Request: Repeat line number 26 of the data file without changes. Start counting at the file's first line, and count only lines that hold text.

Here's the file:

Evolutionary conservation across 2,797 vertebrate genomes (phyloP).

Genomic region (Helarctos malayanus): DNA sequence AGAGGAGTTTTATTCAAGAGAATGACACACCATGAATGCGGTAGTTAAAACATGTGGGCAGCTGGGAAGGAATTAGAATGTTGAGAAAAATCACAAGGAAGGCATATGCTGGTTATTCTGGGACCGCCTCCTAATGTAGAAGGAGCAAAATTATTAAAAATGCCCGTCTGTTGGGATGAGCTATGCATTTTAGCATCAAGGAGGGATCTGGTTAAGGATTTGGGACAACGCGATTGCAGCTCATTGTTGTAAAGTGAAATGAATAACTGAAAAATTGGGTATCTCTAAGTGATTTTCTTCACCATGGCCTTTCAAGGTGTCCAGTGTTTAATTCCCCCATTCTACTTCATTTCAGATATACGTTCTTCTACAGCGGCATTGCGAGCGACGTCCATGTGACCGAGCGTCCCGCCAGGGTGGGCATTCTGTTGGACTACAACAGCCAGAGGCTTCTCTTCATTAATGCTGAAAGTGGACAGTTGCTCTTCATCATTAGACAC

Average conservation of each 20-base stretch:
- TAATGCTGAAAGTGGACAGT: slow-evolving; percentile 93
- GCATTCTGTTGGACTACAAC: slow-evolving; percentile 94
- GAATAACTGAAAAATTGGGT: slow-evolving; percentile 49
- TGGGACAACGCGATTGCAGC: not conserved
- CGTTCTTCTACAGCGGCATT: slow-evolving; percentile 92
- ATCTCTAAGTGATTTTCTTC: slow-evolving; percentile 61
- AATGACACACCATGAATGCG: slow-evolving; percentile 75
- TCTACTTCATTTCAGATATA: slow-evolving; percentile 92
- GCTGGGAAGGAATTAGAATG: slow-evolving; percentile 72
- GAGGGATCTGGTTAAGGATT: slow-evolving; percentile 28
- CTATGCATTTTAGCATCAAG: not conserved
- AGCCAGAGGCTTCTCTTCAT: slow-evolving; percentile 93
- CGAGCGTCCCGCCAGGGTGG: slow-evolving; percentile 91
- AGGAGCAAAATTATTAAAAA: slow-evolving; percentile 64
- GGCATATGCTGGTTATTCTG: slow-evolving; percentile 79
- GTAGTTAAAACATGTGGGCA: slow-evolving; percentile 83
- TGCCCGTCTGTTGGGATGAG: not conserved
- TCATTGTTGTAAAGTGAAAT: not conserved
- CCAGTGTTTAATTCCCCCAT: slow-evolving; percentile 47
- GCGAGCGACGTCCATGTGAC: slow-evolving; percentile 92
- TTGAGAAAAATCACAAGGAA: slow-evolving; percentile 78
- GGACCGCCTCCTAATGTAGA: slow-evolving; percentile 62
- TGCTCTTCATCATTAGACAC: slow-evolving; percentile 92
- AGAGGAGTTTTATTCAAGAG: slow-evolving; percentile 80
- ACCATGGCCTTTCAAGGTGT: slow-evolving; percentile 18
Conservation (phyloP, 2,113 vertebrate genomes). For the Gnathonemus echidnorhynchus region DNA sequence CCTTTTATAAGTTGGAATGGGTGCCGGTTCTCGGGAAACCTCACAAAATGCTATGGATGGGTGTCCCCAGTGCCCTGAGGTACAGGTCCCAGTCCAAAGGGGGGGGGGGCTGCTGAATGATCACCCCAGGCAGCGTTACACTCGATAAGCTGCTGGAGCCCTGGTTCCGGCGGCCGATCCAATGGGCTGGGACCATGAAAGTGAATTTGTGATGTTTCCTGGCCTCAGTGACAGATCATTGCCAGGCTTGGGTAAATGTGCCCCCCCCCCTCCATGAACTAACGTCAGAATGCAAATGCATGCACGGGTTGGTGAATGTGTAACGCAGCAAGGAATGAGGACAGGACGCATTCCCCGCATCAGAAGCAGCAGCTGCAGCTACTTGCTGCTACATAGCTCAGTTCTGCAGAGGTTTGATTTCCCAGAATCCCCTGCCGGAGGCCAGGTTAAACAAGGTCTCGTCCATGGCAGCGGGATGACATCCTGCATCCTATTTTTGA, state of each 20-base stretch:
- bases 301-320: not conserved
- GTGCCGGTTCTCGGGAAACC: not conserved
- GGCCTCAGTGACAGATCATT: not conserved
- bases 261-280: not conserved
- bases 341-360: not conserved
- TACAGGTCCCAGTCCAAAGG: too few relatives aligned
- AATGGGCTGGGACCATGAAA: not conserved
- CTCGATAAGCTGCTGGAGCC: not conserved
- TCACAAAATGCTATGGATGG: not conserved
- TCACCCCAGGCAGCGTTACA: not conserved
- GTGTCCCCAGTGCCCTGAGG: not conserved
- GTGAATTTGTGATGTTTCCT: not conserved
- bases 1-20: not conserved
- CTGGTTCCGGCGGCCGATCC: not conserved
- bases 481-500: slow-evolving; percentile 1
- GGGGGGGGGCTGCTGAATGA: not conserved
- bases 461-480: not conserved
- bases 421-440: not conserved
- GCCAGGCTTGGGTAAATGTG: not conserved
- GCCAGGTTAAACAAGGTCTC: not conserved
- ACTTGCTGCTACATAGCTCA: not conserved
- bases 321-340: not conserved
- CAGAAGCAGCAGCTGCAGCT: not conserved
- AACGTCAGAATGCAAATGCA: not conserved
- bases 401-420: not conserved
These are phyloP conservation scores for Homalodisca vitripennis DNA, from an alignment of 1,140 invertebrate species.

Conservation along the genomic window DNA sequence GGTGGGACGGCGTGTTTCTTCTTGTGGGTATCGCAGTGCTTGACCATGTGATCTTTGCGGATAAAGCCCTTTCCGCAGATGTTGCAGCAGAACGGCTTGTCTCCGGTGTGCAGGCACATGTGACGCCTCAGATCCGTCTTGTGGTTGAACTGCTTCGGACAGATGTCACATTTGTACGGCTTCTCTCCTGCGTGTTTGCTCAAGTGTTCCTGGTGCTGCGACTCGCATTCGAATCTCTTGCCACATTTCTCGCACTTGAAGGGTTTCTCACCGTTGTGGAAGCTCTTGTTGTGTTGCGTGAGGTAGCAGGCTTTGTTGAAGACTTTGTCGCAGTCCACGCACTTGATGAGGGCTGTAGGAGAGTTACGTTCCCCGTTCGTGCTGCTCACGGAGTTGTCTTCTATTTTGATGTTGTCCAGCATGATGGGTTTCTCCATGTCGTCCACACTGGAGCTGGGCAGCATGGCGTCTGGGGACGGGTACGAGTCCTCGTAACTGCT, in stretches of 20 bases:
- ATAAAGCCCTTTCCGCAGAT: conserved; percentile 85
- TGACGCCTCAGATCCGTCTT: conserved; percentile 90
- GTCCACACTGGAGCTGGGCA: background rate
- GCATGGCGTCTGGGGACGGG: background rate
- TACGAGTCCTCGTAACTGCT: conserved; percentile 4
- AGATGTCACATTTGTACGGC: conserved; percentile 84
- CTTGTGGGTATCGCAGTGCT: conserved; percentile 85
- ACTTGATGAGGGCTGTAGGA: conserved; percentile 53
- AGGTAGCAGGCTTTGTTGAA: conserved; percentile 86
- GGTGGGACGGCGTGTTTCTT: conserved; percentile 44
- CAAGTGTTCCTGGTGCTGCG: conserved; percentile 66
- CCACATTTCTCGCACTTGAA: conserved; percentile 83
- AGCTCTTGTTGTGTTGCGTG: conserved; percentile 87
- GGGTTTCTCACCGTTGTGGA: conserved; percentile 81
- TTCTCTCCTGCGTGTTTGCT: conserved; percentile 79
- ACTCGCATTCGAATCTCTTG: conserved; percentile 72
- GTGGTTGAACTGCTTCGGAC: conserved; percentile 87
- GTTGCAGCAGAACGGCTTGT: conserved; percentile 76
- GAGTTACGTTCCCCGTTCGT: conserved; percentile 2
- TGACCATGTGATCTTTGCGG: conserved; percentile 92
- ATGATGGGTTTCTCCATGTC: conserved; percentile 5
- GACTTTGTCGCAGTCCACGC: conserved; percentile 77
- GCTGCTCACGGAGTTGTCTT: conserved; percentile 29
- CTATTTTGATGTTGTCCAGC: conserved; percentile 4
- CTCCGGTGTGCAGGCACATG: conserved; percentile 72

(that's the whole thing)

- TGCTCTTCATCATTAGACAC: slow-evolving; percentile 92